We are never given any during the big breaks between the terms; summer holiday, Christmas and Easter. We do have some most weekends (unless it has been a busy week at school or is about to be - e.g. Christmas play week) and we usually have a larger "project" for the half-term breaks.
DD is Y2 homework for the hols and the first week of the term is to "make a tudor house" there is "to be no limit to your creativity, and it would be great to see some with authentic thatched roofs" although they have included a printed sheet with instructions to make one from boxes for the creatively challenged. This is in prep for them studying the great fire of London after half term.
Upon reading her homework instructions dd asked "mummy what's a tudor?" then ran off to the study and hunted for a book on british history. She then googled (under supervision). It is fair to say she is hooked, and this morning asked me to take her to the library where she chose 10 books on the tudor period, and is upstairs right now researching. So far she has found out all about Shakespeare, has asked to go see a play, wants to get hold of some purple carrots, and has asked if we can make pottage for dinner. Oh, and thinks Henry VIII having 6 wives and what happened to them all is fascinating.
Tbh it would have been fine to spend 2 hours making and painting the house, but the fact that she has taken it and run with it herself is wonderful. I have only ever seen her this motivated by a few rare homeworks - making a peg doll, an island with a volcano, and making a the butterfly feeder. Guessing she likes making eh?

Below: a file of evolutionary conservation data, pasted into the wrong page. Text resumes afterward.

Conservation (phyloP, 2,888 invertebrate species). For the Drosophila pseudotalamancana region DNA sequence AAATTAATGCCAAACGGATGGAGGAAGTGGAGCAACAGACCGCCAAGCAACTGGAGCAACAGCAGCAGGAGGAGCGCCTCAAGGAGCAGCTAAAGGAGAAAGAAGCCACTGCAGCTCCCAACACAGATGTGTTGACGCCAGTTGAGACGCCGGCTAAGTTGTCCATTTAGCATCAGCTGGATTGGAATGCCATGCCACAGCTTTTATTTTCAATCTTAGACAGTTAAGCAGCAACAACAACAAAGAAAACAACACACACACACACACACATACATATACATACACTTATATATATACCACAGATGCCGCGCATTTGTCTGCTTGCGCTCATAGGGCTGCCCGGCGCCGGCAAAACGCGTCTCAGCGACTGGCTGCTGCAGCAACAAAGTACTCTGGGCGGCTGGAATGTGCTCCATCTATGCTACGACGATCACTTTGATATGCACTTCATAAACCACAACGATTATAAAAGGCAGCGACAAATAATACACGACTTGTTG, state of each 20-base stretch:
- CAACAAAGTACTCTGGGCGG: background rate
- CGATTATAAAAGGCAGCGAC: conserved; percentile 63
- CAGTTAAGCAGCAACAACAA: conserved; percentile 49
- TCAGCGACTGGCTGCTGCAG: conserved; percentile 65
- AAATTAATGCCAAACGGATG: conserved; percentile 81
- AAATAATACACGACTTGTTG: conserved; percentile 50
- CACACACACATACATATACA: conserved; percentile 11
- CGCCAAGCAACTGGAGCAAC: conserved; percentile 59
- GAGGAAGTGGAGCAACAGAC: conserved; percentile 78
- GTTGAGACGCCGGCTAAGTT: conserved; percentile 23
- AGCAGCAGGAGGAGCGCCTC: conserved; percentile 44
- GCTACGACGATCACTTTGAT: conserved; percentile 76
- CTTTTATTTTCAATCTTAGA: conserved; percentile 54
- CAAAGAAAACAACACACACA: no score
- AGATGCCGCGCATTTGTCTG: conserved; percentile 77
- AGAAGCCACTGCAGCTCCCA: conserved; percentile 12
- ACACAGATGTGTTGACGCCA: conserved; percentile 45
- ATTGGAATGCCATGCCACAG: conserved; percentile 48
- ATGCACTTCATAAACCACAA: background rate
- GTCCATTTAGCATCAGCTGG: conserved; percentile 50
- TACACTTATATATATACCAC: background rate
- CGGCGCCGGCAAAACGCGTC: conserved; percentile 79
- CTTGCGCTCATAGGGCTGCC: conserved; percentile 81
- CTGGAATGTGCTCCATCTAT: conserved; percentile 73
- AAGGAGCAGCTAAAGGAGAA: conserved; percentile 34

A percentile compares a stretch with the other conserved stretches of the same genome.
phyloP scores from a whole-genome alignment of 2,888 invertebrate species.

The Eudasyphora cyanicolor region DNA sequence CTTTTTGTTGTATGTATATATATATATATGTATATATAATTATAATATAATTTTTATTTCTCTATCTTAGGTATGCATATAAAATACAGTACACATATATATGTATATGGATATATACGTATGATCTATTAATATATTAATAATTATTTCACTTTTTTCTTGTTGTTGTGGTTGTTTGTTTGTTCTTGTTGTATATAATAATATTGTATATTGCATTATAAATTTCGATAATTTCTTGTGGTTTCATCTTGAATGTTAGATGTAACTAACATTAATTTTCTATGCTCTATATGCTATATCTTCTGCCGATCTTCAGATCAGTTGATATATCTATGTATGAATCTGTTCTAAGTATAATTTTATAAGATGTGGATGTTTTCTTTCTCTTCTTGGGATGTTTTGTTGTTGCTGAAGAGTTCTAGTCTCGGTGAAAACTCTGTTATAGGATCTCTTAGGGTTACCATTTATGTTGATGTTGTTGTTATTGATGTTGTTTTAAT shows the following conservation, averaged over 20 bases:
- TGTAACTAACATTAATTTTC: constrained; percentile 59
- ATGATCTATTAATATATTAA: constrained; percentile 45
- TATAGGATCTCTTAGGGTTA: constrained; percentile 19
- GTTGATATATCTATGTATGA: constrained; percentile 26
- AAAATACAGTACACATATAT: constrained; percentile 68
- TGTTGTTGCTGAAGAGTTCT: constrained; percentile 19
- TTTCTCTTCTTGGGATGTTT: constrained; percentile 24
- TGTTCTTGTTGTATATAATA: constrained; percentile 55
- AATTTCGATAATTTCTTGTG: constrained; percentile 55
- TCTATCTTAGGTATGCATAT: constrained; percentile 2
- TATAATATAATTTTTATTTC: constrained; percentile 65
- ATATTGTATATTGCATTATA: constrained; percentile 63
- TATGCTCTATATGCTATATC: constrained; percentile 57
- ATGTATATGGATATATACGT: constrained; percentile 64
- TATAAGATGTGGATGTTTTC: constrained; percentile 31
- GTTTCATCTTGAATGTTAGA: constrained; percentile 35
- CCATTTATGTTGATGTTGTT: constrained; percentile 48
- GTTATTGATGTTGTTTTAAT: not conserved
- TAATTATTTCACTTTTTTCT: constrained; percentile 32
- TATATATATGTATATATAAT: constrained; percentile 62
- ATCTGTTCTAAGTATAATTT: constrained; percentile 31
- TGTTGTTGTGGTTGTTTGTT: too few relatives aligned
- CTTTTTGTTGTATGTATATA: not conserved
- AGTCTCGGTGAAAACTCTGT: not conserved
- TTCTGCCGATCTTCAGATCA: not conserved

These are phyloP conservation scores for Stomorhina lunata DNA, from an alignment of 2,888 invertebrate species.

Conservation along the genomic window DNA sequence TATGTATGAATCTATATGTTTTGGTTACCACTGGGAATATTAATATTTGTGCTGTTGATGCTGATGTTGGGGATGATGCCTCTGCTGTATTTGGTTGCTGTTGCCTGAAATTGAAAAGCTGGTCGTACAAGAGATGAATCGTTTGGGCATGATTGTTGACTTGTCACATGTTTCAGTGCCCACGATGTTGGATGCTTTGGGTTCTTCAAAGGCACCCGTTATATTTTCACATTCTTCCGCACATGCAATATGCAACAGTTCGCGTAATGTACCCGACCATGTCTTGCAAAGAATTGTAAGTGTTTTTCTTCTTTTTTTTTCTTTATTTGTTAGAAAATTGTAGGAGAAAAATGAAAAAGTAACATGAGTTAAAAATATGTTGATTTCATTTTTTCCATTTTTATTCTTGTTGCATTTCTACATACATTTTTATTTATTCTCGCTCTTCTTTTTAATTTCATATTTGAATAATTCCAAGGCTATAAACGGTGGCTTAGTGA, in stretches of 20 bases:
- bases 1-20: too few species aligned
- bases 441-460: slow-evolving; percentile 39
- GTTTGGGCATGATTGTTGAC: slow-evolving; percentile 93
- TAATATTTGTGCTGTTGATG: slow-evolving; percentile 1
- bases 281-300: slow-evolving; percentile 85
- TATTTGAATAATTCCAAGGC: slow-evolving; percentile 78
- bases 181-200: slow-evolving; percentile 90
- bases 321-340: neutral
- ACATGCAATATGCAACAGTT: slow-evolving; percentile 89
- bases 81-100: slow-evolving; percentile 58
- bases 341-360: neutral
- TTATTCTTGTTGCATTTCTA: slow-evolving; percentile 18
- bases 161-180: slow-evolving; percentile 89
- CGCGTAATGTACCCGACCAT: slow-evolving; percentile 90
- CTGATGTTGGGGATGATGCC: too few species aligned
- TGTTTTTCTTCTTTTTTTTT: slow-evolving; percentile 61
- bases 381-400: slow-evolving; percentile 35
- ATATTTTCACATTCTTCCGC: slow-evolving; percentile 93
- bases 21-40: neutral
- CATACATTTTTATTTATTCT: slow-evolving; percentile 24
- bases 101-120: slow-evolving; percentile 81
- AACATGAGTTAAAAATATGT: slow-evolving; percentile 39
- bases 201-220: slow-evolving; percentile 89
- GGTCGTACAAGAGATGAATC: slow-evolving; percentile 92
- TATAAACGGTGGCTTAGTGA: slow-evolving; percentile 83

There's a free print-out to make a paper model of Shakespeare's Globe Theatre here [http://www.papertoys.com/globe.htm] though it would probably be too hard for most Y2s though. If you could photo enlarge it onto A3 very light card, it might be easier though?
Sorry www.papertoys.com/globe.htm of course!!
ds is revising for Common Entrance exams (he's 13 so Secondary age I suppose technically). dd has to find some photos of her at different ages and needs to practise for her music exam
Euphemia and Scrotal - I don't have a child genius. The Shakespeare story books for kids are about 60 pages of very large type with pictures. Can easily be read in about 40 mins.
Mungogerry - great that your DD is so enthused. You mentioned studying the Great Fire of London next, does that mean all their creations will be going up in flames at some point?
Snowiebear - I thought my DC were overloaded until I learned about the fact-finding you have to do in YEAR R!
Ds (8) has got to do a project on a sports personality. Ds hates sport, so combine that with writing and we will have garunteed tears.
Tbh it pisses me right off. They already get weekly homework, which ds hates but I make him do. I do not see the need for a project during a school holiday.
Why not get a trainer (or an old sporty t-shirt) and stick/staple facts all over it about the sports personality?
Or even a trainer box?
Sumo???? That would be different!